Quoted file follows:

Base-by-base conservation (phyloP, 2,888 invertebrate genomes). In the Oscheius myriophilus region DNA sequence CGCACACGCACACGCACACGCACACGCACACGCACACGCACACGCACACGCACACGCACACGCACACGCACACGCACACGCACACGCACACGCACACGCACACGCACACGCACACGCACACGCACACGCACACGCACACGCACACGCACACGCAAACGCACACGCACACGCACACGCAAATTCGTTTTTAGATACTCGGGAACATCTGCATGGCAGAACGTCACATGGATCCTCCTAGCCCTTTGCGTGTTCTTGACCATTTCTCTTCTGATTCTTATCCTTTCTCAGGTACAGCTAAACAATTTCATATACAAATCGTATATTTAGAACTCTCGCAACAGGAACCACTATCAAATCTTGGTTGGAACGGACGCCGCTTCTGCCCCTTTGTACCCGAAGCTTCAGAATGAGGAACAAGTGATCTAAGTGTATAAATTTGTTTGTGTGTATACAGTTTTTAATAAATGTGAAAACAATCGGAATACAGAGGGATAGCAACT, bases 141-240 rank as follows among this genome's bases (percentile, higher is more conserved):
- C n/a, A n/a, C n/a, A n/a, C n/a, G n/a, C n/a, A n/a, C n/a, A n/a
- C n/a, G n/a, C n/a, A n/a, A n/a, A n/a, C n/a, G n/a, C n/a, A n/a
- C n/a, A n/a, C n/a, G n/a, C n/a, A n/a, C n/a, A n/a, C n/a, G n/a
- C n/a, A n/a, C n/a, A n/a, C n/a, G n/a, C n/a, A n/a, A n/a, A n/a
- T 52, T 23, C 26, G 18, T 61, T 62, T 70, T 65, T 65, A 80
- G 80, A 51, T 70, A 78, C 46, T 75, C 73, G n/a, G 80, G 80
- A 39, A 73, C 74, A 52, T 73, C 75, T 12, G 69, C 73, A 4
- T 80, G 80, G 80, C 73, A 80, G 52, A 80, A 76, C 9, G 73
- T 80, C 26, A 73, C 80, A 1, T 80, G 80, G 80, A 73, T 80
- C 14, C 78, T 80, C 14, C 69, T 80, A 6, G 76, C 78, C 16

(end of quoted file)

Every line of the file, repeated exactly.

Base-by-base conservation (phyloP, 2,888 invertebrate genomes). In the Oscheius myriophilus region DNA sequence CGCACACGCACACGCACACGCACACGCACACGCACACGCACACGCACACGCACACGCACACGCACACGCACACGCACACGCACACGCACACGCACACGCACACGCACACGCACACGCACACGCACACGCACACGCACACGCACACGCACACGCAAACGCACACGCACACGCACACGCAAATTCGTTTTTAGATACTCGGGAACATCTGCATGGCAGAACGTCACATGGATCCTCCTAGCCCTTTGCGTGTTCTTGACCATTTCTCTTCTGATTCTTATCCTTTCTCAGGTACAGCTAAACAATTTCATATACAAATCGTATATTTAGAACTCTCGCAACAGGAACCACTATCAAATCTTGGTTGGAACGGACGCCGCTTCTGCCCCTTTGTACCCGAAGCTTCAGAATGAGGAACAAGTGATCTAAGTGTATAAATTTGTTTGTGTGTATACAGTTTTTAATAAATGTGAAAACAATCGGAATACAGAGGGATAGCAACT, bases 141-240 rank as follows among this genome's bases (percentile, higher is more conserved):
- C n/a, A n/a, C n/a, A n/a, C n/a, G n/a, C n/a, A n/a, C n/a, A n/a
- C n/a, G n/a, C n/a, A n/a, A n/a, A n/a, C n/a, G n/a, C n/a, A n/a
- C n/a, A n/a, C n/a, G n/a, C n/a, A n/a, C n/a, A n/a, C n/a, G n/a
- C n/a, A n/a, C n/a, A n/a, C n/a, G n/a, C n/a, A n/a, A n/a, A n/a
- T 52, T 23, C 26, G 18, T 61, T 62, T 70, T 65, T 65, A 80
- G 80, A 51, T 70, A 78, C 46, T 75, C 73, G n/a, G 80, G 80
- A 39, A 73, C 74, A 52, T 73, C 75, T 12, G 69, C 73, A 4
- T 80, G 80, G 80, C 73, A 80, G 52, A 80, A 76, C 9, G 73
- T 80, C 26, A 73, C 80, A 1, T 80, G 80, G 80, A 73, T 80
- C 14, C 78, T 80, C 14, C 69, T 80, A 6, G 76, C 78, C 16